HARRY Redknapp’s managerial career got off to an inauspicious start back in 1983 – a 9-0 defeat to Lincoln City in his first game in charge of Bournemouth described by the man himself as ‘the end of the world.’
However, Redknapp soon set about building his reputation within the managerial game, guiding the Cherries to the Third Division title in 1986/87 with a club record 97 points.
He spent nine years in total at Dean Court, before he was forced to take time away from the game owing to a serious motor accident.
Redknapp eventually returned to the game in 1992 as assistant manager to Billy Bonds at West Ham United.
Two years later, he was appointed manager after Bonds left the Boleyn Ground.
He helped establish the club in the Premier League and introduced a number of young players from the club's academy, with Rio Ferdinand, Joe Cole, Michael Carrick and his nephew, Frank Lampard, coming through the ranks.
The highlight of Redknapp's reign at Upton Park was a brilliant fifth-place finish in the Premier League in 1999, earning the club a place in Europe.
He was quickly back in football after his departure from the Hammers in 2001, becoming Portsmouth's director of football that summer and then manager the following year.
Redknapp ended Pompey's 15-year wait for top-flight football by leading them to promotion. The club then finished 13th in the Premier League the following season.
However, by November 2004, Redknapp's relationship with Pompey chairman Milan Mandaric had broken down completely and he chose to resign.
Redknapp's next destination could not have been more controversial, joining fierce local rivals Southampton.
Saints were relegated from the Premier League on the final day of the season and Redknapp was back at Portsmouth by December 2005, admitting he had been wrong to leave.
Redknapp was to enjoy greater success in his second stint at Fratton Park. He kept them up, then took them to ninth and eighth-place finishes.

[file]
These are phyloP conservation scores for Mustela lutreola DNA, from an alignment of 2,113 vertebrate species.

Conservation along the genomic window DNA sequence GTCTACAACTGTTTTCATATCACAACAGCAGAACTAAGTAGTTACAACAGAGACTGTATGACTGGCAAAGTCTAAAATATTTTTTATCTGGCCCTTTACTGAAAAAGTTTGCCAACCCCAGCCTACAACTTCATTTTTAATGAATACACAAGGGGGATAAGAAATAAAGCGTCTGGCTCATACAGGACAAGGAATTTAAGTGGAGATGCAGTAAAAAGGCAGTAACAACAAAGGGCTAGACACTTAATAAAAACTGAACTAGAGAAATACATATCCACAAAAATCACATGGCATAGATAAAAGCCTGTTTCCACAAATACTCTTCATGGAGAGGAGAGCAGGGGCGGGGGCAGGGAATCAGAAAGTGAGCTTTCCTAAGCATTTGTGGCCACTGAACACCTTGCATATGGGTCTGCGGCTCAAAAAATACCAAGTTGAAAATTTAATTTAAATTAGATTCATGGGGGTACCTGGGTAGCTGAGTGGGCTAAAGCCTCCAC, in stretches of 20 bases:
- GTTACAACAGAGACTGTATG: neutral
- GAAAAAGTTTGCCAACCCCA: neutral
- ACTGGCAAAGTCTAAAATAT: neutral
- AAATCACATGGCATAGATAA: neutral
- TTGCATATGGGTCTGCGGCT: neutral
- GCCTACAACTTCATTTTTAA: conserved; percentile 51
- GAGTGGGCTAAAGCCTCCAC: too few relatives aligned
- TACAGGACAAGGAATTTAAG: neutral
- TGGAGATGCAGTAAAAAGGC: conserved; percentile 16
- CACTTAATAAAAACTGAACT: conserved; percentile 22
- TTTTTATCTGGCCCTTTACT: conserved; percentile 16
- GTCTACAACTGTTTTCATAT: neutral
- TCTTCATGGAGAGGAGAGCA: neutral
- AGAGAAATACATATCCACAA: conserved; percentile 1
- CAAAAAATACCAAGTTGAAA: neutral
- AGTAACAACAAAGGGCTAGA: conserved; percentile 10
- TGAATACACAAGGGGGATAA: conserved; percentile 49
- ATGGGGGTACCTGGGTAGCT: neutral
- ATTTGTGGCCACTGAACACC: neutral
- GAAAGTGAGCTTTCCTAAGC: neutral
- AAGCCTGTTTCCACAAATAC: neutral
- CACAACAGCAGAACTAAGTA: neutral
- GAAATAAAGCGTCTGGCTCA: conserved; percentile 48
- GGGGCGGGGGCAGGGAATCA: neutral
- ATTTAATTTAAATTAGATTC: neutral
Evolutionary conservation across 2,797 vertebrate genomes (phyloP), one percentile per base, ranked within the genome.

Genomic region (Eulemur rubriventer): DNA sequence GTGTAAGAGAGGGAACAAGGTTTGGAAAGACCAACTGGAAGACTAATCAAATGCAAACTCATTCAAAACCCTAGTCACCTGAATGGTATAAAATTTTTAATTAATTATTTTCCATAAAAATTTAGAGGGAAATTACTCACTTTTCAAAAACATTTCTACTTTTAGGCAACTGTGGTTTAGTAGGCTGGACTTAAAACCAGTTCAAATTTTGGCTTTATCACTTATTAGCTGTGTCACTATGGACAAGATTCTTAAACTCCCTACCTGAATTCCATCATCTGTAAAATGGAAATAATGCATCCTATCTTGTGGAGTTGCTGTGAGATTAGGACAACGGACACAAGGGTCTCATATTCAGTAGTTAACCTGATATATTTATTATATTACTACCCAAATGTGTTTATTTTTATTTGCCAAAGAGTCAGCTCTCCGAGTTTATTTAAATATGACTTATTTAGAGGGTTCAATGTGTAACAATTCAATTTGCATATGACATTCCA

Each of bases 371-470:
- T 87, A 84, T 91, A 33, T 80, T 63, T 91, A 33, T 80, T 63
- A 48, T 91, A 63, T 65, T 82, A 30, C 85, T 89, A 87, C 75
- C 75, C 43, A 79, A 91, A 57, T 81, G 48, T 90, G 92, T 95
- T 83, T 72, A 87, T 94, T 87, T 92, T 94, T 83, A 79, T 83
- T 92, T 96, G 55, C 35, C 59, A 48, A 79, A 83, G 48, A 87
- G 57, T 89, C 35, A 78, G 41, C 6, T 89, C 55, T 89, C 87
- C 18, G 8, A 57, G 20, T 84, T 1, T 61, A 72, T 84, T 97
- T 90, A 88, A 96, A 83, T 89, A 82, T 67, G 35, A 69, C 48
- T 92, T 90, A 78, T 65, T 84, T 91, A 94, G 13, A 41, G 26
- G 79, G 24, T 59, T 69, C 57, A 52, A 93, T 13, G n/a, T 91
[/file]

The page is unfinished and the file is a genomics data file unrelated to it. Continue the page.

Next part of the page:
He then achieved hero status by winning the FA Cup in 2008, as Portsmouth beat Cardiff City 1-0 at the new Wembley Stadium.
When Tottenham Hotspur came calling in October of that year, Redknapp made the move to north London – despite Spurs then sitting at the foot of the Premier League table.
With Redknapp at the helm, however, the White Hart Lane outfit finished eighth that season, before he guided them to fourth the following campaign, ensuring the club qualified for the Champions League for the first time in their history.
Tottenham subsequently reached the quarter-finals in Europe's elite competition, recording famous wins over some of the continent's most prestigious clubs. They also performed well in the league, finishing fifth.
Redknapp was named Premier League Manager of the Year for his achievements, but things took a turn for the worse midway through the next season, with speculation rife that he would be offered the England job.
Roy Hodgson eventually got the nod ahead of Redknapp, but his relationship with Spurs chairman Daniel Levy suffered in the meantime, and he left White Hart Lane on June 13th.